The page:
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New Jersey Parental Alienation Harms Families, is Actionable in Court

Parent Alienation

No matter what passes between parents in a separation or divorce, the preservation of the parent-child bond is critical for the short- and long-term wellbeing of the kids. That’s why parental alienation in New Jersey is actionable in family court under provisions of NJ Rev. Stat. § 9:2-4, outlining that per public policy, minor children are assured frequent and continuing contact with both parents.

Our longtime Monmouth County divorce lawyers know that attempts to undermine the parental bond of one’s former spouse are age-old, vindictive and deeply destructive to families, sometimes resulting in a child’s rejecting a parent for reasons that are false, exaggerated or illogical.

According to a recent study published by social psychologists in the Journal of Family Violence, an estimated 22 million adults and 4 million children in America have been victimized by parental alienation. Nearly half of moderately-to-severely-alienated parents contemplated suicide in the last year. Nearly 60 percent said these actions had resulted in a deterioration of their relationships with their kids. Parents and children in these cases reported symptoms or actual diagnosis of post-traumatic stress disorder and depression.

Further, an equal percentage of mothers and fathers engaged in this form of aggression during divorce and separation, but their tactics varied. Mothers, the researchers said, tended to lean on parental alienation strategies that were “indirect” while fathers were more “direct.”

How Researchers Analyzed Forms of Parental Alienation

Researchers compiled data from a series of extensive parental interviews and family law appellate court rulings wherein parental alienation was confirmed.

Direct aggression can include:

  • One parent lashing out at another during child pick-up/drop-off times;
  • Blocking parenting time with the other parent;
  • Sending hostile texts or emails to the other parent;
  • Blocking or changing one’s phone number so the other parent can’t reach the child;
  • Making important decisions about a child in violation of court orders or in direct opposition to the other parent’s wishes.

Indirect aggression can include:

  • Badmouthing the other parent to the child;
  • Using false claims to spur police action against the other parent;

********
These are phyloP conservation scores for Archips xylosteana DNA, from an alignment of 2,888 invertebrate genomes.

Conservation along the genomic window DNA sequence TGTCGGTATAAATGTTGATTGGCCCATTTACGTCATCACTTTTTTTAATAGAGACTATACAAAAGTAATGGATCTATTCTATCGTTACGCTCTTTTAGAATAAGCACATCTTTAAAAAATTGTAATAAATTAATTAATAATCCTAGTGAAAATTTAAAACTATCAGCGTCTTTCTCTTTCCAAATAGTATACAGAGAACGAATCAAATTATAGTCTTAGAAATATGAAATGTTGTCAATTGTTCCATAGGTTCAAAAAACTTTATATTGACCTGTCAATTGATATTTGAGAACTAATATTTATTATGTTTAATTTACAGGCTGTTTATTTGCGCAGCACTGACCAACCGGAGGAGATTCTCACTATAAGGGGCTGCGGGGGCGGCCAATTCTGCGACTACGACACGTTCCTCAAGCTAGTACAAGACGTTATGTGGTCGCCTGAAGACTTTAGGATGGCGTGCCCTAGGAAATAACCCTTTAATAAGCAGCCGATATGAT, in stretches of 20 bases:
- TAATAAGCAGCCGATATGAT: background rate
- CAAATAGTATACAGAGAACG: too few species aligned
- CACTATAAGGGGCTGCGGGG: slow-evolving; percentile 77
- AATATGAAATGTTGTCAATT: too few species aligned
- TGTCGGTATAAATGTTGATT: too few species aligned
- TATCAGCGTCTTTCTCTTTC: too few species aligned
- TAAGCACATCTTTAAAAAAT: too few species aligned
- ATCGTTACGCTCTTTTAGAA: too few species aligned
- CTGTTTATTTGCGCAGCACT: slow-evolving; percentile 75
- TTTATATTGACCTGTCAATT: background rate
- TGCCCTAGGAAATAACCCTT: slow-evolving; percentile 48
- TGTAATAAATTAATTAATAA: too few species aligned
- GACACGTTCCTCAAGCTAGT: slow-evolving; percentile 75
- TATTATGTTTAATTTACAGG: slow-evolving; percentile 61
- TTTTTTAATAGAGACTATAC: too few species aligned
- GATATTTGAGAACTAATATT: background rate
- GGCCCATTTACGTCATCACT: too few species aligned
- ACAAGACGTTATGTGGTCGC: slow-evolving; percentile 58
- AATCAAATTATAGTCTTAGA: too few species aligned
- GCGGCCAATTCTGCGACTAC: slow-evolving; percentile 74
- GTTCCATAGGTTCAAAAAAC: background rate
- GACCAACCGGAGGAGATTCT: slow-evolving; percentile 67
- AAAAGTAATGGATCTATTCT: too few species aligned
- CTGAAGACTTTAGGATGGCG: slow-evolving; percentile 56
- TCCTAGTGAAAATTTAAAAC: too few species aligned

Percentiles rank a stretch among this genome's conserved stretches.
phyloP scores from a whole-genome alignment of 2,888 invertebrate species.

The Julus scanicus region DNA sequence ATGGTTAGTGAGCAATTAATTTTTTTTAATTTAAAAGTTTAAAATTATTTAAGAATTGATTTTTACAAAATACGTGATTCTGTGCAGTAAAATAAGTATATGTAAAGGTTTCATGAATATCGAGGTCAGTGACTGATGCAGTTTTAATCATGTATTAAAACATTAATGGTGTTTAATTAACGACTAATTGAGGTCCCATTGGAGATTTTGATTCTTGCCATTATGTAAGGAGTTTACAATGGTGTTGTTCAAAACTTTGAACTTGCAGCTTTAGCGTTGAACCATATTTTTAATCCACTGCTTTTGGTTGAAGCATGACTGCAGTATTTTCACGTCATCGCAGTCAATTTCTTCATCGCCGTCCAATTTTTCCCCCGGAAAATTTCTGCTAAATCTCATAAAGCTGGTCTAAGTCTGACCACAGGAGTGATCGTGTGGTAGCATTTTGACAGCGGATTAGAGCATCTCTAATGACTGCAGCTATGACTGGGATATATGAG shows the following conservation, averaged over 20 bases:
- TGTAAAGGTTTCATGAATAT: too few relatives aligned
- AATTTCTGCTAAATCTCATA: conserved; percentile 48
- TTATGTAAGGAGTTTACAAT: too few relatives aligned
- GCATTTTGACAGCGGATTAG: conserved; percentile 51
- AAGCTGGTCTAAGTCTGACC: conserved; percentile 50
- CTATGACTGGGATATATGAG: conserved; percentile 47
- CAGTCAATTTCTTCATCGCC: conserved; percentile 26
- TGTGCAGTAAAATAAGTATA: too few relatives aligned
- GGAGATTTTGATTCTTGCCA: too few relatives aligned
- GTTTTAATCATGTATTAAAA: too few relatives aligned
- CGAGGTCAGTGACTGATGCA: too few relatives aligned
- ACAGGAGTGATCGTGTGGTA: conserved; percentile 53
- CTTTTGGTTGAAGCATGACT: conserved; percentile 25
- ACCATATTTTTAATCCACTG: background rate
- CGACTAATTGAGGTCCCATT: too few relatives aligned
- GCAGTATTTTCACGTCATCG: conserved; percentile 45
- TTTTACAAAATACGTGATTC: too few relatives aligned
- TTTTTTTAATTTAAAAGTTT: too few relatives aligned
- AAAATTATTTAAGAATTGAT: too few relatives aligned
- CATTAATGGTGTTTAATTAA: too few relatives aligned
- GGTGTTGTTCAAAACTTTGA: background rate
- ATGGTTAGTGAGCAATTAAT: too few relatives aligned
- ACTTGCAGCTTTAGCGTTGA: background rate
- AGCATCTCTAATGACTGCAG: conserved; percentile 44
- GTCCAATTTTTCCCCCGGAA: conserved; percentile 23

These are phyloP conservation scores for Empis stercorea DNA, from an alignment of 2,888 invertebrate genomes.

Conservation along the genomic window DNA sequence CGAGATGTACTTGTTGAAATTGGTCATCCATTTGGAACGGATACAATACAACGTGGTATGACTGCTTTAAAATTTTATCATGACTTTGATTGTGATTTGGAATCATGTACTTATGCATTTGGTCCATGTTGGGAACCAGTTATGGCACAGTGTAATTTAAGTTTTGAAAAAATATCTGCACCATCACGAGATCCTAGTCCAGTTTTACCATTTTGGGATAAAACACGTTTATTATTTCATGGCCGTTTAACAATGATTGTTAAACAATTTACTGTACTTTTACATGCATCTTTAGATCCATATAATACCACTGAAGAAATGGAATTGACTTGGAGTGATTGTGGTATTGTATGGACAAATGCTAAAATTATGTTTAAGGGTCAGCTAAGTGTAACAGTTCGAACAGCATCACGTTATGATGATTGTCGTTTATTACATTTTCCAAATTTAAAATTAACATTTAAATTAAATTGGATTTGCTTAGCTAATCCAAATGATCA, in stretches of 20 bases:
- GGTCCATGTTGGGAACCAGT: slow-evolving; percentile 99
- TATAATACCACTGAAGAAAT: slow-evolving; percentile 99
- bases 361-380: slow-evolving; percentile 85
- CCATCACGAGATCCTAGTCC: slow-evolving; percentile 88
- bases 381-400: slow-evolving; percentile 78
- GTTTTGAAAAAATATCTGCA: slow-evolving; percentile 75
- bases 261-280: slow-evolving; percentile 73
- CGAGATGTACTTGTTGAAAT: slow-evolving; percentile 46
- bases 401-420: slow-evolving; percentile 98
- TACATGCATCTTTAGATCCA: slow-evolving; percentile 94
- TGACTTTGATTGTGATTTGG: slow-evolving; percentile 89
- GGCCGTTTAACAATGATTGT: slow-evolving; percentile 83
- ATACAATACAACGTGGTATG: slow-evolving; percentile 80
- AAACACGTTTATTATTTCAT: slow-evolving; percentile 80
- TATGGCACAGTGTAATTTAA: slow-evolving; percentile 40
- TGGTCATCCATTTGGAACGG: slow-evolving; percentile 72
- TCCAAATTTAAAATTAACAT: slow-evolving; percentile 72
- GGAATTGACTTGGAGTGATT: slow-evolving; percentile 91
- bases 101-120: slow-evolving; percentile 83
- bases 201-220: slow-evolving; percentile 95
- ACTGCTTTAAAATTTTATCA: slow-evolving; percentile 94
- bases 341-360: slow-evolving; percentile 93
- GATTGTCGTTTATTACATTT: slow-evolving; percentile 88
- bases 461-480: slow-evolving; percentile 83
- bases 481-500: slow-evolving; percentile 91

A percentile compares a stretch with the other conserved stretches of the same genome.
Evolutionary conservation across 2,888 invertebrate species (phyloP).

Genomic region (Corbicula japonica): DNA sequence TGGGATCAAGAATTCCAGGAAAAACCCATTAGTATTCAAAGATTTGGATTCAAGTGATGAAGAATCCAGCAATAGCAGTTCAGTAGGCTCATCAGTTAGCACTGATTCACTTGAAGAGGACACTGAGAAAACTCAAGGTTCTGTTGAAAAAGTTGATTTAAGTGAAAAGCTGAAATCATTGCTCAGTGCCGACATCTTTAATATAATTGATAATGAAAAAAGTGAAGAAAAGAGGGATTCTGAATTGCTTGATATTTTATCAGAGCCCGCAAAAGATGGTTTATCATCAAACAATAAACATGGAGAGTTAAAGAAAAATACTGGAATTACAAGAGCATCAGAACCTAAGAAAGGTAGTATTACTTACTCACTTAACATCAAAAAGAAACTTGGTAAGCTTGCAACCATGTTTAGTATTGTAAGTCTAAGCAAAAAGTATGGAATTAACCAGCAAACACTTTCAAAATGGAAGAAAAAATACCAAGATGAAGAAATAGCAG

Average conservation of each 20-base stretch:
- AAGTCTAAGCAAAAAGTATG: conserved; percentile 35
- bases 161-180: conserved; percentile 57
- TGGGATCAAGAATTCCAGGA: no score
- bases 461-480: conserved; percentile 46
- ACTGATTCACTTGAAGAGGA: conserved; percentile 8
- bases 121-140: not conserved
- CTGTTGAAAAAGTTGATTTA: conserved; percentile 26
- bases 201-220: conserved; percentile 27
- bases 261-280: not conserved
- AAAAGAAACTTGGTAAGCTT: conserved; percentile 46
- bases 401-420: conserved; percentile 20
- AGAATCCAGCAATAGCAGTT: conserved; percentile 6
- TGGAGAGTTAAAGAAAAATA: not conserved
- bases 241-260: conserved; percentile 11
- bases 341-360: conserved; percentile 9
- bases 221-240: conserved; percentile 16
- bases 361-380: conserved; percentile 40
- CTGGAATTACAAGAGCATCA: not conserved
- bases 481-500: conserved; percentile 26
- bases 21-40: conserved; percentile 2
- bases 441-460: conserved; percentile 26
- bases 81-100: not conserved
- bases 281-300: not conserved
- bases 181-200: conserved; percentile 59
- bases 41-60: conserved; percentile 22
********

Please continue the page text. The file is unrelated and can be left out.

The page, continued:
• Attempting to turn family or friends against the other parent;
  • Telling children details of divorce court/child custody proceedings;
  • Yelling at the other parent in front of the child;
  • Listing a stepparent as the biological parent on school or doctor forms.

The social psychologists say it is imperative for lawmakers, judges, teachers and doctors to recognize parental alienation as a form of both child abuse and intimate partner violence. The intent is to cause harm, and that’s exactly what it does - having long-term negative consequences for the psychological health and well-being of both children and adults.

Children in these situations may refuse to spend time with their parent, be fearful when told they must visit, blame one parent over the other for financial situations or always take one parent’s side over the other when arguments arise. They become aggressively rebellious, make false accusations or pull away when they were once close.

Proving Parental Alienation in New Jersey

Parental alienation is toxic, and it can make for very strenuous child custody proceedings. The sooner you act the better because the longer it continues, the more deteriorated the parent-child relationship may become.

That said, it may not be easy to prove parental alienation. Not all judges believe it is a real thing and tying a child’s feelings and attitudes to the actions of one parent can be difficult. If the situation is not severe (but has the potential to escalate), it may be worth talking with Monmouth County family law attorney about a collaborative approach, possibly mediation. Having a neutral third party to act as a referee can help families adjust to all the changes and emotional upheaval.

However, if the other parent is actively interfering with parenting time and custody rights, it may be necessary to pursue intervention from the court. Remedies may include:

  • Alterations in transportation arrangements;
  • Changing drop-off/pickup locations/times;
  • Compensatory parenting time;
  • Changing the primary residence of the child.

Courts might also order the person perpetuating parental alienation to pay the other’s attorney fees and court costs, attend counseling or pay for the child’s counseling.

To learn more about parental alienation in New Jersey, contact Rozin | Golinder Law today at (732) 810-0034.